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Science and Engineering Workforce Has Stalled In the US 433

Posted by Soulskill
from the reality-tv-workforce-booming dept.
dcblogs writes "The science and engineering workforce in the U.S. has flatlined, according to the Population Reference Bureau. As a percentage of the total labor force, S&E workers accounted for 4.9% of the workforce in 2010, a slight decline from the three previous years when these workers accounted for 5% of the workforce. That percentage has been essentially flat for the past decade. In 2000, it stood at 5.3%. The reasons for this trend aren't clear, but one factor may be retirements. S&E workers who are 55 and older accounted for 13% of this workforce in 2005; they accounted for 18% in 2010. 'This might imply that there aren't enough young people entering the S&E labor force,' said one research analyst."
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Science and Engineering Workforce Has Stalled In the US

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  • Re:Offshoring (Score:4, Informative)

    by Colonel Korn (1258968) on Friday March 02, 2012 @01:33PM (#39221809)

    FTA:

    The data might not mean there is an outright shortage of S&E workers; it could indicate a combination of factors related to such things as the recession and offshoring.

    This suprises anyone?

    Given the high unemployment among S&E workers the conclusion is rather obvious: the qualified employees are there but the jobs aren't. Last year I interviewed three PhDs, one with 25 years experience running a research group with a dozen other PhDs under him, hoping to get a contractor position that required an associate's degree and paid accordingly. Also in the running for this one opening were ten people with less impressive but still solid backgrounds. Most had been in divisions of their previous companies that had been slashed in half or completely eliminated.

    To repeat: we have a glut of talented, motivated S&E workers looking for jobs. We need more R&D positions created. We don't need to find ways to solve the imaginary problem of a paucity of scientists.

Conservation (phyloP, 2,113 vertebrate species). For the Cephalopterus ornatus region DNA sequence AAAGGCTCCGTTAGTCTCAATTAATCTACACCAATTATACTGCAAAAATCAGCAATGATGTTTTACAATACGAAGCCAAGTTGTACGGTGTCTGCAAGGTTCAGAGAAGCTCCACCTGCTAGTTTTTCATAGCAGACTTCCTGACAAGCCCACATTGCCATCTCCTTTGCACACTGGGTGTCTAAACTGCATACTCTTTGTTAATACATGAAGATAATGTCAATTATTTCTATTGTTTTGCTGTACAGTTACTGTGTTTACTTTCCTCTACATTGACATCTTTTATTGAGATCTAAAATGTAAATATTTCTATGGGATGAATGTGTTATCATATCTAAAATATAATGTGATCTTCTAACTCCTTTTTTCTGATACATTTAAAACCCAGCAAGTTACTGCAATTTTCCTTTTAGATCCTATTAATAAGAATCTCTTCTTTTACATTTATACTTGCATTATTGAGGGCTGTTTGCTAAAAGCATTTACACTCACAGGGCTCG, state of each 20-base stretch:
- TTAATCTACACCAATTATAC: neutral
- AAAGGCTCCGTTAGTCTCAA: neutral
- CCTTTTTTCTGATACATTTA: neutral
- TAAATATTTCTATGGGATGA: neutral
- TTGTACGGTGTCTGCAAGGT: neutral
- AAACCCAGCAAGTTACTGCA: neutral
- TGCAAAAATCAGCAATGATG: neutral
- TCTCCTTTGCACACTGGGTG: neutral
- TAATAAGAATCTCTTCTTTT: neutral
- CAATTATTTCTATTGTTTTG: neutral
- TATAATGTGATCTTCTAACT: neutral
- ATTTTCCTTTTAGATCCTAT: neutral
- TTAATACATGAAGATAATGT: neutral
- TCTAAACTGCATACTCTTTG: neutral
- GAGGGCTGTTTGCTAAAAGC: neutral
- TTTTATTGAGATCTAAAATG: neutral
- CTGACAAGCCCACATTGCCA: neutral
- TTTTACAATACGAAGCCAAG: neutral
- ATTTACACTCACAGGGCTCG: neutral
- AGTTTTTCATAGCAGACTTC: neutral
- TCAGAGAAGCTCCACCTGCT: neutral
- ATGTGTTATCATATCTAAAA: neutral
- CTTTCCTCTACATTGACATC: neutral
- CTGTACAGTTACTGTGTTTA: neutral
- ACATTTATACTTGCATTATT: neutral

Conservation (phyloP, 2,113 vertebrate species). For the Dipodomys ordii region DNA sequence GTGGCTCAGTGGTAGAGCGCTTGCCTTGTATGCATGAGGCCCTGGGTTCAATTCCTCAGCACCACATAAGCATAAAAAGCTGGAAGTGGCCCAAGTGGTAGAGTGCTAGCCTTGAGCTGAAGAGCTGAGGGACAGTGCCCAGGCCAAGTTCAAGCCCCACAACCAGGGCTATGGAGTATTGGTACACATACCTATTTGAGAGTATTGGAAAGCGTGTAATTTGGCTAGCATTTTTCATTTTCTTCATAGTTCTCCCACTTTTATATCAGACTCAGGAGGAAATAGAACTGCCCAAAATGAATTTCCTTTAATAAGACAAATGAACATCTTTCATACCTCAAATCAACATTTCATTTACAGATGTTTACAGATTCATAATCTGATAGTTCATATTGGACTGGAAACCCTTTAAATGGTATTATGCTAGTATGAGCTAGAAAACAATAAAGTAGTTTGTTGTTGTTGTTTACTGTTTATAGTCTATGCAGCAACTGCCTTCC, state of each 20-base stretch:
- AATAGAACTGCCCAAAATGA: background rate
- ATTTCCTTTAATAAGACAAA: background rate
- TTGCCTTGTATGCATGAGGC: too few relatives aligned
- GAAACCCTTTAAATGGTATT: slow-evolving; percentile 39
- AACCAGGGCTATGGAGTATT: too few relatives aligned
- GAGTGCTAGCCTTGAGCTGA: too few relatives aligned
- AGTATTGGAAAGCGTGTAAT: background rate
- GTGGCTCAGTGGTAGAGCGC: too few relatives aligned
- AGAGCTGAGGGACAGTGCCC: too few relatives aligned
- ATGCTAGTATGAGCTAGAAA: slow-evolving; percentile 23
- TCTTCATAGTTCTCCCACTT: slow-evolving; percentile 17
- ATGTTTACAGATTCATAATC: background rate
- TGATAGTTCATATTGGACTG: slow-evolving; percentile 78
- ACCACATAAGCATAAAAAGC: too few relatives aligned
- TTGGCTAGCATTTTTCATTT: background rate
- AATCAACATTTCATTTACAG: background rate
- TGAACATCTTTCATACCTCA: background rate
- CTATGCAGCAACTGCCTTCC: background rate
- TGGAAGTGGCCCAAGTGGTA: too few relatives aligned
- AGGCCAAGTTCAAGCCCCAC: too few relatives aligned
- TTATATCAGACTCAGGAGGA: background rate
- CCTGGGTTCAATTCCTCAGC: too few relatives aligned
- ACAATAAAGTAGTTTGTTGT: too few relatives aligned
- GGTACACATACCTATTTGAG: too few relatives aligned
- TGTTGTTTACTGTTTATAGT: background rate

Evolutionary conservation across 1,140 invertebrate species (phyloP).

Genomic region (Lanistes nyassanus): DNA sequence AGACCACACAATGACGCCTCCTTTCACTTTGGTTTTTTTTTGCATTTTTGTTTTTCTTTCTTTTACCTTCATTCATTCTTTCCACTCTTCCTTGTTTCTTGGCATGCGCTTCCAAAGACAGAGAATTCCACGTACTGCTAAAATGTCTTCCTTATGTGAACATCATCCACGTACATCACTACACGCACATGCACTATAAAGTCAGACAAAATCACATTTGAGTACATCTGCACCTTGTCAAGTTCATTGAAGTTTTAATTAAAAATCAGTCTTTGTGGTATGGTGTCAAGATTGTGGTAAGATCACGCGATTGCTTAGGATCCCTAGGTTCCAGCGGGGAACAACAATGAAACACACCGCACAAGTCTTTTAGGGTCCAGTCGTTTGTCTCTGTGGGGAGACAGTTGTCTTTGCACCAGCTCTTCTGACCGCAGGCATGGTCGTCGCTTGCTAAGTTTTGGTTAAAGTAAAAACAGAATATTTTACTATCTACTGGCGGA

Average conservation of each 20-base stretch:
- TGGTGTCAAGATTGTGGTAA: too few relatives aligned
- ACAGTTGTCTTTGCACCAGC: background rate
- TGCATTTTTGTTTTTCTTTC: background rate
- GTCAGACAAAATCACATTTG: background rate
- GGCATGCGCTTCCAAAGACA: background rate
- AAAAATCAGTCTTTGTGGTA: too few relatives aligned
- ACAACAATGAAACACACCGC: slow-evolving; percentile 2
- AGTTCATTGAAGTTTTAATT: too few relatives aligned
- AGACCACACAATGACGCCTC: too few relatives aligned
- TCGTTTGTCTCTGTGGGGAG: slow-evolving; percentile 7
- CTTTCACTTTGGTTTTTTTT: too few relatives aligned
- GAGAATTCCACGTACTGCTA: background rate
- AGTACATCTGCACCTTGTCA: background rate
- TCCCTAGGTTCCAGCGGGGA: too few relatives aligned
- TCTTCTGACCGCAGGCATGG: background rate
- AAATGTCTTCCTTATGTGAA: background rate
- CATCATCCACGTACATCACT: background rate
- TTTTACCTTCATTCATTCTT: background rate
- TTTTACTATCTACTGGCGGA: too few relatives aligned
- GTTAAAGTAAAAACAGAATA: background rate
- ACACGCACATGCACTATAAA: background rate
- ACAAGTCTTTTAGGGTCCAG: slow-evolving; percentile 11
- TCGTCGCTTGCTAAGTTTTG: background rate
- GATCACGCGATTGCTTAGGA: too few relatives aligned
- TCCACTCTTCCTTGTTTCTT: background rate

• Re:Offshoring (Score:5, Informative)

    by w_dragon (1802458) on Friday March 02, 2012 @01:55PM (#39222143)
    Last time I saw stats STEM unemployment was running at about half the national unemployment rate. http://www.esa.doc.gov/sites/default/files/reports/documents/stemfinalyjuly14_1.pdf [doc.gov], page 5. What's the source for your complaint about unemployment?
  • by TheSync (5291) on Friday March 02, 2012 @02:08PM (#39222325) Journal

    One issue is the large "winnowing out" of STEM majors in college [cnn.com]:

    Among students who majored in liberal arts, business or other fields, 73% of white students and about 63% of black and Latino students finished their degrees in five years.

    Forty-one percent of American students who start off majoring in science, math, engineering or technology fields graduate from those programs within six years.

    The question is whether this "winnowing" is due to lack of preparation of the students before college, or simply a non-educational strategy of signaling that the students who "survive" are of high quality, in which case the institution should consider not calling itself a "higher learning" institution but a "better signaling" institution.

    Students in general are choosing non-STEM majors [ed.gov]. Top US graduating majors are 1) Business 2) Social sciences and history 3) Health professions and related clinical sciences 4) Education 5) Psychology 6) Visual and performing arts.

    I feel pretty bad for anyone who took out loans for majors #2 or #6 and think they can pay them back...#5 will have a rough time as well. Education doesn't pay well on day 1, but if you can stick it out for 10 years and sneak a graduate degree you can do OK, depending on your union contract.